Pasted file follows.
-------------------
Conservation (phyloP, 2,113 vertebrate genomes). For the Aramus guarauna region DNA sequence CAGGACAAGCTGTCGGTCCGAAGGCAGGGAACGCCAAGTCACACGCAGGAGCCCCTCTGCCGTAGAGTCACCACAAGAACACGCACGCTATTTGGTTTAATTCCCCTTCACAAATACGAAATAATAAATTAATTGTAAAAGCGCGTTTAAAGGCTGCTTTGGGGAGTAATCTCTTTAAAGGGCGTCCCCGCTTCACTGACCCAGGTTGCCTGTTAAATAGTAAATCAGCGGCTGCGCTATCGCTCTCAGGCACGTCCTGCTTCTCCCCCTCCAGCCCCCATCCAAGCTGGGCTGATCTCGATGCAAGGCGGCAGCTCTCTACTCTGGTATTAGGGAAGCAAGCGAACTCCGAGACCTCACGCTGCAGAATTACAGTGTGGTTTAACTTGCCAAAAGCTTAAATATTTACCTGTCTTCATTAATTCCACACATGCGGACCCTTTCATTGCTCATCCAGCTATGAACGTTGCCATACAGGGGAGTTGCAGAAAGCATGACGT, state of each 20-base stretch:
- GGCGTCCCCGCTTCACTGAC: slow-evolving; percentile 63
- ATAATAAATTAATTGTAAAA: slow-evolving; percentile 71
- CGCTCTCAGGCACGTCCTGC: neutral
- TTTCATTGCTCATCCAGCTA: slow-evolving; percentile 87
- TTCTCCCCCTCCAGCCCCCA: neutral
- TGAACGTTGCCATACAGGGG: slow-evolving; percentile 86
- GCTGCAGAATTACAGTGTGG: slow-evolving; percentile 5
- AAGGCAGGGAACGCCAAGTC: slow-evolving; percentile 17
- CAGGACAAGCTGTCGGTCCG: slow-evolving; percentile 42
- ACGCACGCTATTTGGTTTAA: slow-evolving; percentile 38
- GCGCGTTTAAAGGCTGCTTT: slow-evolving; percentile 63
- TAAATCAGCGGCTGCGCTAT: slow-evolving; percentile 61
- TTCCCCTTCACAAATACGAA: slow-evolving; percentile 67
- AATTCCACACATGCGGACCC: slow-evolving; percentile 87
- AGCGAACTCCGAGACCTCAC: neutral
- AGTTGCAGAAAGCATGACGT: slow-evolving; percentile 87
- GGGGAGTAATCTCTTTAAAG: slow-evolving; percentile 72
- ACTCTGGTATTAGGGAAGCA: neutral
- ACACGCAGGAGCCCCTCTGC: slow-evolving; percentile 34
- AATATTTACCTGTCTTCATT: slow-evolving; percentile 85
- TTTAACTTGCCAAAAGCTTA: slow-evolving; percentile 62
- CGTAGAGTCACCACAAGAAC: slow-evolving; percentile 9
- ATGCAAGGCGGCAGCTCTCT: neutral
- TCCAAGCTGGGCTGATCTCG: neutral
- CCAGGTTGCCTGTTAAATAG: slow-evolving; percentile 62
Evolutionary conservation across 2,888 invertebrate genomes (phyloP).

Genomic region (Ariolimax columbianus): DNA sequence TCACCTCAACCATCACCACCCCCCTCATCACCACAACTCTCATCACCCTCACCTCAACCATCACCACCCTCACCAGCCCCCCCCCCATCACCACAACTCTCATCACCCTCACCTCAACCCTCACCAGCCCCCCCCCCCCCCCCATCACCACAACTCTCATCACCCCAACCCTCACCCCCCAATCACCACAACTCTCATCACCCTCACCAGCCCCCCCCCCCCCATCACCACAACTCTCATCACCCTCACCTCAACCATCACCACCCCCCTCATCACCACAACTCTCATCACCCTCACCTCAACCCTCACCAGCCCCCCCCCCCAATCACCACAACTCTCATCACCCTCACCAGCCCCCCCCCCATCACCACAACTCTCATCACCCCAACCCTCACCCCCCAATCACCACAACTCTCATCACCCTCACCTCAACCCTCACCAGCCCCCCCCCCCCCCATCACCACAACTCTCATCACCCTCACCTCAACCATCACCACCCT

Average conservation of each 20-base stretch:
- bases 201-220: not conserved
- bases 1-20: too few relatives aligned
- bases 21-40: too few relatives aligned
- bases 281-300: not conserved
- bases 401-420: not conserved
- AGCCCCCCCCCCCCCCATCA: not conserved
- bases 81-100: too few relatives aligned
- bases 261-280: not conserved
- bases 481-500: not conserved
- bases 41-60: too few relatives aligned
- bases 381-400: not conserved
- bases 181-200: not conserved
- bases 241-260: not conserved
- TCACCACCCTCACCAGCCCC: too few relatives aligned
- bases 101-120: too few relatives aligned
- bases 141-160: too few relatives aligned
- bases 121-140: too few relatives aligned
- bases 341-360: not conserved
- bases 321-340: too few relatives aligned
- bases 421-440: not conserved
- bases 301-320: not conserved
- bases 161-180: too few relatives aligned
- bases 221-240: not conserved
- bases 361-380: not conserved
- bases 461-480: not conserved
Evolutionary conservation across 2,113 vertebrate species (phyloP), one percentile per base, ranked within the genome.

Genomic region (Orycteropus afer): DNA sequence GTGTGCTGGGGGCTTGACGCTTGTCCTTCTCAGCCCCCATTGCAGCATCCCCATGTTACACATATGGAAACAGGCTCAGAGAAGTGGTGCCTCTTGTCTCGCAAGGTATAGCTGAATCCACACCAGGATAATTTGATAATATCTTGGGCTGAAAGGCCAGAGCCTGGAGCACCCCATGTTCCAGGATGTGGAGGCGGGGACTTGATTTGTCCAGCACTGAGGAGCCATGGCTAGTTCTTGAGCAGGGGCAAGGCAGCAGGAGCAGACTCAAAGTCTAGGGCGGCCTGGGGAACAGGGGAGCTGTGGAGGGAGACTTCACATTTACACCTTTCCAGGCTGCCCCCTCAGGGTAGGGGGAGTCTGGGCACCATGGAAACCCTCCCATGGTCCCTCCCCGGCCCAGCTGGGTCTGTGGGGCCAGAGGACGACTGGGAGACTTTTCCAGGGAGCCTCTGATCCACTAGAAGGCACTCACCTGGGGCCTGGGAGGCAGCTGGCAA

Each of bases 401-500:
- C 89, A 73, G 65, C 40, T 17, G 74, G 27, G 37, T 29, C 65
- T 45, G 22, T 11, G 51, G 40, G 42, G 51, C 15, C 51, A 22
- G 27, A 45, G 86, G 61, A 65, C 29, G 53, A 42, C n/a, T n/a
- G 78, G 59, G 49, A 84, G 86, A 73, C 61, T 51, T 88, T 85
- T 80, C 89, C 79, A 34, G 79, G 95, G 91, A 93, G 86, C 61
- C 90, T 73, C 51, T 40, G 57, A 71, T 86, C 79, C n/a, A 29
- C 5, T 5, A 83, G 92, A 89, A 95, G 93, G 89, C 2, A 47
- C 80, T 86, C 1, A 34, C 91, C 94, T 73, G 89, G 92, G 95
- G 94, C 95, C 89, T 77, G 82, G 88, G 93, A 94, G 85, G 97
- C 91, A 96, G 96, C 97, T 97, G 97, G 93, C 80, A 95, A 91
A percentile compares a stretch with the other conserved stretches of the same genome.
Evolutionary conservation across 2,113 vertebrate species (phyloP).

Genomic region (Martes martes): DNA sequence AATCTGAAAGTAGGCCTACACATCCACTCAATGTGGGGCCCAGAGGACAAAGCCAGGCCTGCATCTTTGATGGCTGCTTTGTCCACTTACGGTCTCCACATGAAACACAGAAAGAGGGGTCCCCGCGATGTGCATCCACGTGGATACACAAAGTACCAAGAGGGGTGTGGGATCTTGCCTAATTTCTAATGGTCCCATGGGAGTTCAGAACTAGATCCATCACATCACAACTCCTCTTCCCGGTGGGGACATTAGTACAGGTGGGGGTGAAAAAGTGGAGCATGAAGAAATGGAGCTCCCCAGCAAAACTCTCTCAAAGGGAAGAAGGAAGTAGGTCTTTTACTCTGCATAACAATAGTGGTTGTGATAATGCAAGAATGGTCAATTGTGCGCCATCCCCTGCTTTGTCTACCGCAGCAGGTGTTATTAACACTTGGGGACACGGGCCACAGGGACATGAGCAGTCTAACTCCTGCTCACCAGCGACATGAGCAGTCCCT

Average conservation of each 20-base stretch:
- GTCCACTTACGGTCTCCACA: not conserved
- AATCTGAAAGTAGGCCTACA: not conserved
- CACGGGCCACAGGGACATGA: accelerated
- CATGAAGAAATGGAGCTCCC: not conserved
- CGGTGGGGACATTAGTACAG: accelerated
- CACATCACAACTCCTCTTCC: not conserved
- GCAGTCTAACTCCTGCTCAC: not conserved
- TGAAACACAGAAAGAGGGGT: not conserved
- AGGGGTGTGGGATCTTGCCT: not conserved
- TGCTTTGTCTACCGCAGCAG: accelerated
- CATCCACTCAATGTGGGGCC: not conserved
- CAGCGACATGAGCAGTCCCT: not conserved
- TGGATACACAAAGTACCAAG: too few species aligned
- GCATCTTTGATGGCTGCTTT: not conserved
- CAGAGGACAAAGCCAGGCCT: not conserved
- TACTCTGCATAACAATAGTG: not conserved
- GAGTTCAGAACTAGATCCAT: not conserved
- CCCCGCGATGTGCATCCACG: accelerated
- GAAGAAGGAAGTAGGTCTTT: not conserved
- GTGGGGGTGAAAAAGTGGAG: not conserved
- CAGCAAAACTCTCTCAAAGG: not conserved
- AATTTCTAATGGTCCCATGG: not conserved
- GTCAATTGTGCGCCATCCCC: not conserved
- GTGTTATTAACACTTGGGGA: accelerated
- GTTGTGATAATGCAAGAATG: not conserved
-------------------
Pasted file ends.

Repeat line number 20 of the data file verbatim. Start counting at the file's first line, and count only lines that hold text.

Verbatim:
- ACACGCAGGAGCCCCTCTGC: slow-evolving; percentile 34